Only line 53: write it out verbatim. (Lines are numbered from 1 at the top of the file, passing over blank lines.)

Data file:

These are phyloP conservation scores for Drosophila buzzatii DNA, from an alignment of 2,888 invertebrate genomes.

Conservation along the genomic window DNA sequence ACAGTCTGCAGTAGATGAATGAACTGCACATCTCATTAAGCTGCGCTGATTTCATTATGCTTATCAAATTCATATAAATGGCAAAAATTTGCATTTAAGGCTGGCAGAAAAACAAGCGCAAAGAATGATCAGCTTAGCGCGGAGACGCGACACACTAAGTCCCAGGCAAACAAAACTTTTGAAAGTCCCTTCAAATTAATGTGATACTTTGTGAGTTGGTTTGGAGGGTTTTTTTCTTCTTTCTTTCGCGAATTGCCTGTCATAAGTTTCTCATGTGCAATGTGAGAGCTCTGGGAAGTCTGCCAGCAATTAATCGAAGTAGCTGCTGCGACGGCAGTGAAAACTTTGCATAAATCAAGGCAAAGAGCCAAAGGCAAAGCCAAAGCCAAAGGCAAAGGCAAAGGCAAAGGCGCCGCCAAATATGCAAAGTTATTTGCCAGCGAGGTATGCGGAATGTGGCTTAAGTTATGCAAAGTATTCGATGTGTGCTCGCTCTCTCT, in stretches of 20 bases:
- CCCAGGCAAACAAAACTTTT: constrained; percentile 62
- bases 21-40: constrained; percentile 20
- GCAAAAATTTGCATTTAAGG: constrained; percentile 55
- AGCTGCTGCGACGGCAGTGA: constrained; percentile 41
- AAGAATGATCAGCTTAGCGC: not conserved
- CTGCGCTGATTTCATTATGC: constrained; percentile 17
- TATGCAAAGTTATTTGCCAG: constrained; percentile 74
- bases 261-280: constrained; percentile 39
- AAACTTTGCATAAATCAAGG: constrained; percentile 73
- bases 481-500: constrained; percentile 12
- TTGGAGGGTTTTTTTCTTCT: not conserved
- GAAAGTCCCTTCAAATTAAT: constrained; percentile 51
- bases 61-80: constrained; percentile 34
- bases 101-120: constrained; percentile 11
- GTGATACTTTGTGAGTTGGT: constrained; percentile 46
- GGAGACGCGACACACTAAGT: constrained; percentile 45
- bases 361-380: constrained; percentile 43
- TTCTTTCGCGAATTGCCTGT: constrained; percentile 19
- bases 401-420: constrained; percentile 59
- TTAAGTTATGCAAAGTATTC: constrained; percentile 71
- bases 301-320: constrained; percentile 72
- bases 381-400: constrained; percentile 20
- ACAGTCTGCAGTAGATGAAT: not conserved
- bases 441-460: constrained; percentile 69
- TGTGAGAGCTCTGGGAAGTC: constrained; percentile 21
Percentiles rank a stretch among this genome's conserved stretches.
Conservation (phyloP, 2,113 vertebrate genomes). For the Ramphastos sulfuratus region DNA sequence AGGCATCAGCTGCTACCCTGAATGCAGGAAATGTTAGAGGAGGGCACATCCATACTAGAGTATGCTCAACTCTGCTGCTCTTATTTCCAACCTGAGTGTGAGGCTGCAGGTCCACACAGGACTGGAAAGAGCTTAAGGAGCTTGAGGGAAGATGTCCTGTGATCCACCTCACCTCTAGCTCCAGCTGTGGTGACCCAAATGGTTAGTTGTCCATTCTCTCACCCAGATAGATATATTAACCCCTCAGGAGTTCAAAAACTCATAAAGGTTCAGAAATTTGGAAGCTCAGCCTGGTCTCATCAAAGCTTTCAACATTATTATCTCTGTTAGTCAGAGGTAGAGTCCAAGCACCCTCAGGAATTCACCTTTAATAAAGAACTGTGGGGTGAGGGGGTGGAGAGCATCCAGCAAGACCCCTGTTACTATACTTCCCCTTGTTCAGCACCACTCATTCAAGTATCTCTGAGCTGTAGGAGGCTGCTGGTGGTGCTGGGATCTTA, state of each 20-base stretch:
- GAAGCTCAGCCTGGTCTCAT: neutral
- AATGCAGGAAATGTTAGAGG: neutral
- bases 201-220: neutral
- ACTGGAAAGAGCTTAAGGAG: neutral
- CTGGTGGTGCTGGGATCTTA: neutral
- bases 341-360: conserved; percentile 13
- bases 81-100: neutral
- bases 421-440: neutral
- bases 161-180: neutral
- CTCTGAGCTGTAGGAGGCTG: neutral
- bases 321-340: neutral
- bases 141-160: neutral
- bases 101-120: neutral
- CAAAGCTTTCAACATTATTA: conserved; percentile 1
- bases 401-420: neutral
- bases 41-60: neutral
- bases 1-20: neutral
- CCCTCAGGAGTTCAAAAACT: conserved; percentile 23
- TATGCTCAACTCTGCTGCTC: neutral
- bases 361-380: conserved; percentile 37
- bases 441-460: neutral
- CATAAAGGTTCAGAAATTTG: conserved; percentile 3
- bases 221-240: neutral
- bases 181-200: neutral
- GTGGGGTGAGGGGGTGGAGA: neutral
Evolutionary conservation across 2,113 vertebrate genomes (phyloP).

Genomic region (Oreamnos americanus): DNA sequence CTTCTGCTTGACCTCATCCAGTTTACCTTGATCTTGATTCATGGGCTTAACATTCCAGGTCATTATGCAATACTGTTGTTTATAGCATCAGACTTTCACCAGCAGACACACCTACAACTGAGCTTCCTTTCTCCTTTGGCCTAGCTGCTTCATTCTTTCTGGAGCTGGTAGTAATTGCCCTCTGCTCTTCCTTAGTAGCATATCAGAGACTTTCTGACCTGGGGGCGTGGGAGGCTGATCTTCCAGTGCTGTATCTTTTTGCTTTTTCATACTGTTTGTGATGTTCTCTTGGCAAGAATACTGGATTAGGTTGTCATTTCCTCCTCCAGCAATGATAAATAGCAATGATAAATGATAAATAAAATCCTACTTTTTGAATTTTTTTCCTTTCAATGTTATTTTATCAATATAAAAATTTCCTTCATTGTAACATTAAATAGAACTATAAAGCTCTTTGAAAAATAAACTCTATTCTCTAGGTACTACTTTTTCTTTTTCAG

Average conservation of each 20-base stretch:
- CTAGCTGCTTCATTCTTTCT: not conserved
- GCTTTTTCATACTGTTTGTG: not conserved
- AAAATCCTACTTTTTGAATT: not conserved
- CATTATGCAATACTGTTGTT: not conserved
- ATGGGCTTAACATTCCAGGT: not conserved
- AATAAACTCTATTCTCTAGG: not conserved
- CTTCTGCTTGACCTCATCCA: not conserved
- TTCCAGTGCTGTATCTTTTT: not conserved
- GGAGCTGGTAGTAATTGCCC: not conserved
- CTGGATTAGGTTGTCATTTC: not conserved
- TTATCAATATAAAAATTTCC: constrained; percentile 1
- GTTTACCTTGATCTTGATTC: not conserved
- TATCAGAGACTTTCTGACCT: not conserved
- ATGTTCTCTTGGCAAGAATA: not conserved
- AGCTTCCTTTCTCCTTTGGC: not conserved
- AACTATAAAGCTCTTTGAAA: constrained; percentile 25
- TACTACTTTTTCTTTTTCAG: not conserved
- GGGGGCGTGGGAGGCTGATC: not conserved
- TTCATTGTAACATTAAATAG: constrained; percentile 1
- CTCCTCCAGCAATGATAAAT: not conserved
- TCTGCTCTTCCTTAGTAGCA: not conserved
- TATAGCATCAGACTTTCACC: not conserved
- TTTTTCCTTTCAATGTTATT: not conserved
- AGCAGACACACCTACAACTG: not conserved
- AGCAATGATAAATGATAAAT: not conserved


- bases 181-200: neutral